Squeeze on in, the view is worth it


The bottom of the Atlantic Ocean is a neon green world teeming with life. About 5 inches from my nose, a purple sea anemone resembling a miniature palm tree undulates, sucking in tiny specks of light called zooplankton.
A thumb-size cancer crab dances sideways. A pudgy sea robin stops and flutters, as if it knows it’s being videotaped. It preens for a few seconds in front of us, then moves along.

Caption:  The Delta returns from where no other submarine, yellow or otherwise, has gone before, down near the Manasquan Ridge. Below, fresh from the ocean floor, it’s The Star-Ledger’s science writer, who is accustomed to a little more elbow room.

We are about 100 feet below the surface of the Atlantic Ocean near the Manasquan Ridge, a glorified sandbar about seven miles east of Point Pleasant Beach. The dive is part of a Rutgers University research expedition to study sea life in an area that has never before been explored.

I am flat on my stomach, stretched along the bottom of a tiny, two-person yellow submarine, pressed against a front porthole. Seated just above my knees on a low stool is the pilot, 25-year-old Joe Lilly, who looks through another forward window.
All before us is serene. Getting down here, though, was no day at the beach.

Before the dive, the 4,800-pound sub was suspended by a hydraulic knuckle-boom crane and lashed to the side of a work boat, the 110-foot Atlantic Surveyor. To enter the sub, you have to climb to the side of the boat, step on top of the curved, smooth-surface sub without falling overboard, and shimmy through its 24-inch-wide hatch.

I’m 5-foot-7 and what my mother lovingly describes as zaftig, so that’s no easy task. Once inside, you must fold your body as if tying shoes, thrust your legs behind you and yank yourself forward with your elbows. Then the pilot scoots in. It’s a tight fit.

Kenneth Able, a Rutgers University biologist in charge of the research project, has spent hundreds of hours in the tiny, steel-hulled Delta. He and another Rutgers biologist, Janice McDonnell, have persuaded me to give it a try.

”I just can’t wait to get in the sub every time. I’m so excited about what I’m going to see,” Able said.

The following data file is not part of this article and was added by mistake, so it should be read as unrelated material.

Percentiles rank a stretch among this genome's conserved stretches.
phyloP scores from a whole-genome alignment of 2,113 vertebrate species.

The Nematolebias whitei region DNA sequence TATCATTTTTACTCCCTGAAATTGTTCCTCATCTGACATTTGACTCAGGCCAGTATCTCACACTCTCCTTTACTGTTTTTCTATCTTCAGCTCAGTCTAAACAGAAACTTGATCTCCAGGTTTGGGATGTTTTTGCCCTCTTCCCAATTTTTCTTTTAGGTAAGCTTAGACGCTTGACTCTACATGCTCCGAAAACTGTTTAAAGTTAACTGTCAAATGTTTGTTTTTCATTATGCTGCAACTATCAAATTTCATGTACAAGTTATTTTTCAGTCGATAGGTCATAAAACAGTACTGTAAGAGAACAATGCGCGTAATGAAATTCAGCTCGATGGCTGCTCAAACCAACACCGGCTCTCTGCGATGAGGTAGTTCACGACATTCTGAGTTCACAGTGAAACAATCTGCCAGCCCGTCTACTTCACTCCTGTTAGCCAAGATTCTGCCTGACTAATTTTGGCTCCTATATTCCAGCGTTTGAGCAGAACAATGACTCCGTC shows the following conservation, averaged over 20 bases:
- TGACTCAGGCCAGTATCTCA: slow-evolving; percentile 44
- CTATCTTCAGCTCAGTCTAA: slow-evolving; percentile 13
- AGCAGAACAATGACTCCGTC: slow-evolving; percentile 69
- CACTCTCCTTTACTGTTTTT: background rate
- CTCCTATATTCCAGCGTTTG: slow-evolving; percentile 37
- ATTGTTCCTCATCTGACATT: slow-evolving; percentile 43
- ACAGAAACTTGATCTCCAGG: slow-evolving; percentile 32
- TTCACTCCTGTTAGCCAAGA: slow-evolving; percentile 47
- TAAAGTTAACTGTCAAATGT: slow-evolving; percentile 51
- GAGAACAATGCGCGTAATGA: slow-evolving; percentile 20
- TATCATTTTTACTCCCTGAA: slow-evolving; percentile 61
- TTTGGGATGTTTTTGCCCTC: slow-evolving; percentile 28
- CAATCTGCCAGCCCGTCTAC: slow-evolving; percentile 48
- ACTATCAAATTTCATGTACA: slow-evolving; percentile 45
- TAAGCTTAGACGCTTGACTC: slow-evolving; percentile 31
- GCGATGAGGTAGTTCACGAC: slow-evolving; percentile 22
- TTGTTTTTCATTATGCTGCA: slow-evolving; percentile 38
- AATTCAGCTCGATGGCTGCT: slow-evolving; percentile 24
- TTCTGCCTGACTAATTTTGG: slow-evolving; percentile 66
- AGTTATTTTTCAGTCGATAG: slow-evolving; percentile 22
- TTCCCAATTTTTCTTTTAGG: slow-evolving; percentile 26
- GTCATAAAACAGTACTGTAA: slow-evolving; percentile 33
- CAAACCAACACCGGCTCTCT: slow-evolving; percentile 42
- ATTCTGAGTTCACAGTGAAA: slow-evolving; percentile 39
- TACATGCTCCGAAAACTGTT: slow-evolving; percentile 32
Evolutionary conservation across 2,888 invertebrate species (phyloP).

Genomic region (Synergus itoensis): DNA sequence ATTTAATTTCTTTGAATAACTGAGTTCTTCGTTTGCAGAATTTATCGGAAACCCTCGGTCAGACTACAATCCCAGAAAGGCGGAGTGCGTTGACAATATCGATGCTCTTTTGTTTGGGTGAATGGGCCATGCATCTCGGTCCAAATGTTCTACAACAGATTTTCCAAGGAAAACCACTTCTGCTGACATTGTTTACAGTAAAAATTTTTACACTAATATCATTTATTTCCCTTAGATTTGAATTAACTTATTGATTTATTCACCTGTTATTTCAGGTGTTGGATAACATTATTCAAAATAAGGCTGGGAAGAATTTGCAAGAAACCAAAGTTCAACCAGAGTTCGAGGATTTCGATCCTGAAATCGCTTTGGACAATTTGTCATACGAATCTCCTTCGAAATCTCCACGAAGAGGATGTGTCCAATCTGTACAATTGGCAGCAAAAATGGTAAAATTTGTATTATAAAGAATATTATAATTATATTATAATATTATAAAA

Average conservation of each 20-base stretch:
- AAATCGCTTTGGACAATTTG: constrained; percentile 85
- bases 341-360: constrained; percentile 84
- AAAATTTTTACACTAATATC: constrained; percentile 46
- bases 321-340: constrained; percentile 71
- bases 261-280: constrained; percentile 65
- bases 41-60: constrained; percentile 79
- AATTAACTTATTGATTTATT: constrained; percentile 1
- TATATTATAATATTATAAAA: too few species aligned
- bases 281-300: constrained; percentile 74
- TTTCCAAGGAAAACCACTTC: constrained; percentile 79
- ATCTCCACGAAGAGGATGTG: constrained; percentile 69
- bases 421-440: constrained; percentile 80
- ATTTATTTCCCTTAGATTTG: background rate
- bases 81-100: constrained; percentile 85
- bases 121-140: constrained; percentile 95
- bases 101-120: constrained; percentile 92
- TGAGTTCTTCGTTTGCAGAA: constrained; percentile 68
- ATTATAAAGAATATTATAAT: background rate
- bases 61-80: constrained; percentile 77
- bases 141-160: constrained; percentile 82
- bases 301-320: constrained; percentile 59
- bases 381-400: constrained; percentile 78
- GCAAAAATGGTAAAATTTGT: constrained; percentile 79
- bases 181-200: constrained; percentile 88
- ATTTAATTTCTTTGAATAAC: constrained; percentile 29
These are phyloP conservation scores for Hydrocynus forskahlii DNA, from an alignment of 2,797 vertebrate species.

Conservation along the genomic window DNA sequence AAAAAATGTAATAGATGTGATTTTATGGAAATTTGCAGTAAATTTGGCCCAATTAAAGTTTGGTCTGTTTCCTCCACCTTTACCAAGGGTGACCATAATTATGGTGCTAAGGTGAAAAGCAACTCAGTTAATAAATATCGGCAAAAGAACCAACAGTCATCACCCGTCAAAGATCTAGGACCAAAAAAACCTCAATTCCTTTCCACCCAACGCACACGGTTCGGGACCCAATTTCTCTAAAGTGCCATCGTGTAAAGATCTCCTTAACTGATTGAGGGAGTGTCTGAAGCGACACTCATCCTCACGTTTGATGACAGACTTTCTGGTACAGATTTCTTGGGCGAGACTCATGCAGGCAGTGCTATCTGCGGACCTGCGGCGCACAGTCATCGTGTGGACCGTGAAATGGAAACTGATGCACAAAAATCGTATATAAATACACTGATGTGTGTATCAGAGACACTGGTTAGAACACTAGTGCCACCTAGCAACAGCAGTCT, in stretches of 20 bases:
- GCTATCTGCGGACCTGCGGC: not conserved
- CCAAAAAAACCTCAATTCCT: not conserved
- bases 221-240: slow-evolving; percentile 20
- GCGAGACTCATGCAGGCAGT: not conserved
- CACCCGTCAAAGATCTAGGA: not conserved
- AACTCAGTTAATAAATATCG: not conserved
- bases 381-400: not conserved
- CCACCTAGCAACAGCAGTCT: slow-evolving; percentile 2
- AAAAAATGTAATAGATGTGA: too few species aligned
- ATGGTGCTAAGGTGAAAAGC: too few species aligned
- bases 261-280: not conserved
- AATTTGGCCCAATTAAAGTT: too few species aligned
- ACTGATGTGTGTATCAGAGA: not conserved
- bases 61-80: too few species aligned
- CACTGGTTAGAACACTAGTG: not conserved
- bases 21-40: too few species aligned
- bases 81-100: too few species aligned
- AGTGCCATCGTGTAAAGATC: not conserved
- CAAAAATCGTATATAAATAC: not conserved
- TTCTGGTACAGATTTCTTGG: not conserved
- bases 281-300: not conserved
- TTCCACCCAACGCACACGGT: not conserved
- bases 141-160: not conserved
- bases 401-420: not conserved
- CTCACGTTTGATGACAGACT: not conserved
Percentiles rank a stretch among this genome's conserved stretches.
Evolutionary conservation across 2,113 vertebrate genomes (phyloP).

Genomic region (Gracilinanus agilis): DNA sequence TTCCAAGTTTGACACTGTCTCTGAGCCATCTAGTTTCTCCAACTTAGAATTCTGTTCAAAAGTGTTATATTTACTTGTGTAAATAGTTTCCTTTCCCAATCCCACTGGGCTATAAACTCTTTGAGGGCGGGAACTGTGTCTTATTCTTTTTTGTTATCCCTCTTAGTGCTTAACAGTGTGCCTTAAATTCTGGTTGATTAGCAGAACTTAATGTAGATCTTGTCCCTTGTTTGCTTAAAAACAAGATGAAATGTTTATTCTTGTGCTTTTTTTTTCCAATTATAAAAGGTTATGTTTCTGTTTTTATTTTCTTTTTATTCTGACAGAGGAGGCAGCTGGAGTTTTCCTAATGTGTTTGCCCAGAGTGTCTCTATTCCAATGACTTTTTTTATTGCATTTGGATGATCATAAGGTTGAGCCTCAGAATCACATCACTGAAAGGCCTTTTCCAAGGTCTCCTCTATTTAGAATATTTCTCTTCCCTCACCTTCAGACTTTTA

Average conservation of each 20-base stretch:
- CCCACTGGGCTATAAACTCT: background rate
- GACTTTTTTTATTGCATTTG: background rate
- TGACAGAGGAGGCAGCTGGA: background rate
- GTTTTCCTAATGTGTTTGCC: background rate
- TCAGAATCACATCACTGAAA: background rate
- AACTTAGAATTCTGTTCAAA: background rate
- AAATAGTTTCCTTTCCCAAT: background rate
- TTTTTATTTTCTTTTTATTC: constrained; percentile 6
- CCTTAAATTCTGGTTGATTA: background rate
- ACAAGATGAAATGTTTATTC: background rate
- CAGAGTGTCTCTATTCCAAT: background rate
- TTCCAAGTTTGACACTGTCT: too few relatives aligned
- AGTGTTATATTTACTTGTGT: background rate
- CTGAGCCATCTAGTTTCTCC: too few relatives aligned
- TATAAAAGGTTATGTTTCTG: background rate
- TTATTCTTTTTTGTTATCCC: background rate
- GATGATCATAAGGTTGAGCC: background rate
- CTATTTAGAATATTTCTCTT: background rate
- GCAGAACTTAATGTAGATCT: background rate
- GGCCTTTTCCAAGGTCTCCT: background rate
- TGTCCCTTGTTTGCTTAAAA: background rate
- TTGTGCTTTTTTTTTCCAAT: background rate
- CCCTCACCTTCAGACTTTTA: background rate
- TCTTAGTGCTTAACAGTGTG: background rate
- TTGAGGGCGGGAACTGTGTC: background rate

With a low thud, Lilly seals the hatch. “Ready below, ready to go,” he radios to the ship’s captain, Kurt Perl. The winch whines as we are lowered to the sea surface. Behind me, Lilly pulls knobs and flips switches, and the sub hums with life.
For a few nauseating moments, the water fills up an air pocket between twin layers of glass in the front porthole – providing ballast, I am quickly told. The air grows hot and sticky. The light in the sub turns an eerie, frothy green as we dip below the surface.
I feel as if I have just climbed on the roller coaster at Seaside Park, anxious, not in control. I know everything will turn out fine but I’m nervous anyway. Through the glass, the sea world is an endless, formless mint green. I feel dizzy.
Lilly says we are descending rapidly, but it’s impossible to discern any movement. It seems as if we are floating. The noises are incredible – the kind of loud gurgling that reminds me of the old television show “Voyage to the Bottom of the Sea.”

In a minute, we land on the sea floor, soft as a pillow. We bounce gently up. The scene before us instantly clears, as if someone had turned a knob on a television to sharpen the image.
All my anxiety melts away, too, as my attention is drawn beyond the sub to the great expanse. It’s alive out there. No trash, no silt, no sludge. Just gentle hillocks of clean sand littered with starfish, sand dollars, crabs, anemones and darting fish. I could be in a small airplane flying low over a desert dotted with palm trees.

Up on the ship, the scientists are in close communication with us. Able is listening, via a microphone that sits at the sub’s front, to my description of the panorama. He will watch a videotape of what I have seen when we return from the 15-minute voyage.
Off and on for the past 10 years, Able has been trying to discern whether this edge of the continental shelf is biologically important. The sand at this part of the ocean bottom is regularly mined for beach replenishment. No one knows whether that is destroying a habitat vital to the ecosystem of marine life, especially fish.

”We know less about what happens on the bottom of the ocean than we know about any other habitat on Earth,” Able said.
In recent years, as beach replenishment efforts have intensified, he has redoubled his efforts to see whether this series of undersea ridges along the East Coast is vital to fish populations.

On this Wednesday, three Rutgers scientists who would have joined him have surrendered their berths to an unusual contingent – 13 schoolteachers, the stars of a Rutgers summer enrichment program focused on marine life. All have taken dives in the Delta and emerged with tales of sea rays and sand crabs and real data for Able.

Marge Selfridge of Tuckerton Elementary School wept with joy when she climbed out of the sub. Ann Farr Marchioni of Bloomfield Middle School jumped out exultant: “I did it! I did it!”

”For every one teacher who has this experience,” Able said, “there will be 1,000 more schoolkids who will benefit as well.”
At the ocean bottom, time travels quickly. Before we know it, we are being summoned by radio. Since we touched bottom, 14 minutes have slithered by. Lilly nudges two black knobs, and air whooshes out from the sub, making us too light to stay down.
We emerge rapidly, though I can’t feel it, until we pop up on the water’s surface, the way the space capsules do after splashdown.

We are “topside.” I have always wanted to be able to say that.

Copyright © 2000 The Star-Ledger. All rights reserved. Reprinted with permission.